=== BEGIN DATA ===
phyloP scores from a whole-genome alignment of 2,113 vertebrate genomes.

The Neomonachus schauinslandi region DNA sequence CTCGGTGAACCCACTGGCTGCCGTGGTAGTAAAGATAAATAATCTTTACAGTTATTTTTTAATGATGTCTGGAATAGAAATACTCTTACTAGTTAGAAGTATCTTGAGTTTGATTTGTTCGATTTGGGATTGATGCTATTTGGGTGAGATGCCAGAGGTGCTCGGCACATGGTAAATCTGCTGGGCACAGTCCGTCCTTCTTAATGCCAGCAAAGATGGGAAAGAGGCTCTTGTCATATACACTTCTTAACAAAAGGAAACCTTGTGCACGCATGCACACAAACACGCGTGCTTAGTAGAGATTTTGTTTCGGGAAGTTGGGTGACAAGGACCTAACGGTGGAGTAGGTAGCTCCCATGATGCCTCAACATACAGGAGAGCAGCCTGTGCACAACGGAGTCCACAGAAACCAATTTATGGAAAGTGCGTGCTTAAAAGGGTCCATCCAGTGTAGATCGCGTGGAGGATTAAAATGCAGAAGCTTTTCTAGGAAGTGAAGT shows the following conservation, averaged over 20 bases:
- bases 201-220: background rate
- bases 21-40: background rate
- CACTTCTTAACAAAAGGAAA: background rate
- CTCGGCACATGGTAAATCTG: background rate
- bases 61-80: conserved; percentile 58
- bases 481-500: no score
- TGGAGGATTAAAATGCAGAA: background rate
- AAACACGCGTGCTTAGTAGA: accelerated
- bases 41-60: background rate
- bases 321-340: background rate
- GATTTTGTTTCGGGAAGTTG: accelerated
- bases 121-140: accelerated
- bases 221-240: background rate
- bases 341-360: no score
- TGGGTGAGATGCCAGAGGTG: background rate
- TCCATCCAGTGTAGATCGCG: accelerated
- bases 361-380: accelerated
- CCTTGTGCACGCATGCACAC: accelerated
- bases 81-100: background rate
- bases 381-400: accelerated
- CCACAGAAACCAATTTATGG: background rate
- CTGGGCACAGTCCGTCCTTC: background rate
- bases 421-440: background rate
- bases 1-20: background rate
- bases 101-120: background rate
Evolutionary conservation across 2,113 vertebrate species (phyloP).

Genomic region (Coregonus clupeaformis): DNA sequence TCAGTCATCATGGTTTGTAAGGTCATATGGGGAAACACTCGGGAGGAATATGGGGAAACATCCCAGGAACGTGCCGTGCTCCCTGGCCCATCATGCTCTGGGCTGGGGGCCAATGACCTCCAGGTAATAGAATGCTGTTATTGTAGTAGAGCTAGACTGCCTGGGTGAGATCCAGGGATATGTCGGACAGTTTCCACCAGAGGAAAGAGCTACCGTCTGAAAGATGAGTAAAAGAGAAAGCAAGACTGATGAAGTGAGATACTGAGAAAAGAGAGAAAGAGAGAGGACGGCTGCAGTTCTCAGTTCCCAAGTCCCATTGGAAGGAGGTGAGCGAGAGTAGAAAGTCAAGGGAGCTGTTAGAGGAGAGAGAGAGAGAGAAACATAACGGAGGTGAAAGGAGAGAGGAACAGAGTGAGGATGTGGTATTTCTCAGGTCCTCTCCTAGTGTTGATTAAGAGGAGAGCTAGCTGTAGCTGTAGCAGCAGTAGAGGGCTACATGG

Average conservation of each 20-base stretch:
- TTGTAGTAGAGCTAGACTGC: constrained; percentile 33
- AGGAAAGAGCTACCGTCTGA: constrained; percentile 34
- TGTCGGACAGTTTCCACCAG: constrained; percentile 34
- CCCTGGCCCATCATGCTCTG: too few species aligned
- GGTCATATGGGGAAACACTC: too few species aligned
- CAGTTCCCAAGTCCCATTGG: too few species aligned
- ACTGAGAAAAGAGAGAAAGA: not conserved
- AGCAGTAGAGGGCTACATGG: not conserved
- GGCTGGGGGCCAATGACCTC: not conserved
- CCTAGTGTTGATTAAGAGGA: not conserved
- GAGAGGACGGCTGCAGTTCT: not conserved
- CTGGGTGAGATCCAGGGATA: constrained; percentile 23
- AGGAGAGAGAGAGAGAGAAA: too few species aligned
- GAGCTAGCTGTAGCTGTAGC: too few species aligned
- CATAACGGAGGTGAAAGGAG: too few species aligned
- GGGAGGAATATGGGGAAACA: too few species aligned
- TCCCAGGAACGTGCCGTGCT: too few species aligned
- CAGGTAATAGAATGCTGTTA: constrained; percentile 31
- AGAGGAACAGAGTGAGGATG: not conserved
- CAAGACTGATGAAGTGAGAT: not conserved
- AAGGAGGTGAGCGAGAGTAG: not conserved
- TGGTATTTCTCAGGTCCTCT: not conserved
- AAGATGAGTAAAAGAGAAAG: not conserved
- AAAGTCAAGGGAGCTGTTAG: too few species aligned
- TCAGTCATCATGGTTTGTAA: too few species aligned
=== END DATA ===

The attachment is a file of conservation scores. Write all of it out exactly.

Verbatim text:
phyloP scores from a whole-genome alignment of 2,113 vertebrate genomes.

The Neomonachus schauinslandi region DNA sequence CTCGGTGAACCCACTGGCTGCCGTGGTAGTAAAGATAAATAATCTTTACAGTTATTTTTTAATGATGTCTGGAATAGAAATACTCTTACTAGTTAGAAGTATCTTGAGTTTGATTTGTTCGATTTGGGATTGATGCTATTTGGGTGAGATGCCAGAGGTGCTCGGCACATGGTAAATCTGCTGGGCACAGTCCGTCCTTCTTAATGCCAGCAAAGATGGGAAAGAGGCTCTTGTCATATACACTTCTTAACAAAAGGAAACCTTGTGCACGCATGCACACAAACACGCGTGCTTAGTAGAGATTTTGTTTCGGGAAGTTGGGTGACAAGGACCTAACGGTGGAGTAGGTAGCTCCCATGATGCCTCAACATACAGGAGAGCAGCCTGTGCACAACGGAGTCCACAGAAACCAATTTATGGAAAGTGCGTGCTTAAAAGGGTCCATCCAGTGTAGATCGCGTGGAGGATTAAAATGCAGAAGCTTTTCTAGGAAGTGAAGT shows the following conservation, averaged over 20 bases:
- bases 201-220: background rate
- bases 21-40: background rate
- CACTTCTTAACAAAAGGAAA: background rate
- CTCGGCACATGGTAAATCTG: background rate
- bases 61-80: conserved; percentile 58
- bases 481-500: no score
- TGGAGGATTAAAATGCAGAA: background rate
- AAACACGCGTGCTTAGTAGA: accelerated
- bases 41-60: background rate
- bases 321-340: background rate
- GATTTTGTTTCGGGAAGTTG: accelerated
- bases 121-140: accelerated
- bases 221-240: background rate
- bases 341-360: no score
- TGGGTGAGATGCCAGAGGTG: background rate
- TCCATCCAGTGTAGATCGCG: accelerated
- bases 361-380: accelerated
- CCTTGTGCACGCATGCACAC: accelerated
- bases 81-100: background rate
- bases 381-400: accelerated
- CCACAGAAACCAATTTATGG: background rate
- CTGGGCACAGTCCGTCCTTC: background rate
- bases 421-440: background rate
- bases 1-20: background rate
- bases 101-120: background rate
Evolutionary conservation across 2,113 vertebrate species (phyloP).

Genomic region (Coregonus clupeaformis): DNA sequence TCAGTCATCATGGTTTGTAAGGTCATATGGGGAAACACTCGGGAGGAATATGGGGAAACATCCCAGGAACGTGCCGTGCTCCCTGGCCCATCATGCTCTGGGCTGGGGGCCAATGACCTCCAGGTAATAGAATGCTGTTATTGTAGTAGAGCTAGACTGCCTGGGTGAGATCCAGGGATATGTCGGACAGTTTCCACCAGAGGAAAGAGCTACCGTCTGAAAGATGAGTAAAAGAGAAAGCAAGACTGATGAAGTGAGATACTGAGAAAAGAGAGAAAGAGAGAGGACGGCTGCAGTTCTCAGTTCCCAAGTCCCATTGGAAGGAGGTGAGCGAGAGTAGAAAGTCAAGGGAGCTGTTAGAGGAGAGAGAGAGAGAGAAACATAACGGAGGTGAAAGGAGAGAGGAACAGAGTGAGGATGTGGTATTTCTCAGGTCCTCTCCTAGTGTTGATTAAGAGGAGAGCTAGCTGTAGCTGTAGCAGCAGTAGAGGGCTACATGG

Average conservation of each 20-base stretch:
- TTGTAGTAGAGCTAGACTGC: constrained; percentile 33
- AGGAAAGAGCTACCGTCTGA: constrained; percentile 34
- TGTCGGACAGTTTCCACCAG: constrained; percentile 34
- CCCTGGCCCATCATGCTCTG: too few species aligned
- GGTCATATGGGGAAACACTC: too few species aligned
- CAGTTCCCAAGTCCCATTGG: too few species aligned
- ACTGAGAAAAGAGAGAAAGA: not conserved
- AGCAGTAGAGGGCTACATGG: not conserved
- GGCTGGGGGCCAATGACCTC: not conserved
- CCTAGTGTTGATTAAGAGGA: not conserved
- GAGAGGACGGCTGCAGTTCT: not conserved
- CTGGGTGAGATCCAGGGATA: constrained; percentile 23
- AGGAGAGAGAGAGAGAGAAA: too few species aligned
- GAGCTAGCTGTAGCTGTAGC: too few species aligned
- CATAACGGAGGTGAAAGGAG: too few species aligned
- GGGAGGAATATGGGGAAACA: too few species aligned
- TCCCAGGAACGTGCCGTGCT: too few species aligned
- CAGGTAATAGAATGCTGTTA: constrained; percentile 31
- AGAGGAACAGAGTGAGGATG: not conserved
- CAAGACTGATGAAGTGAGAT: not conserved
- AAGGAGGTGAGCGAGAGTAG: not conserved
- TGGTATTTCTCAGGTCCTCT: not conserved
- AAGATGAGTAAAAGAGAAAG: not conserved
- AAAGTCAAGGGAGCTGTTAG: too few species aligned
- TCAGTCATCATGGTTTGTAA: too few species aligned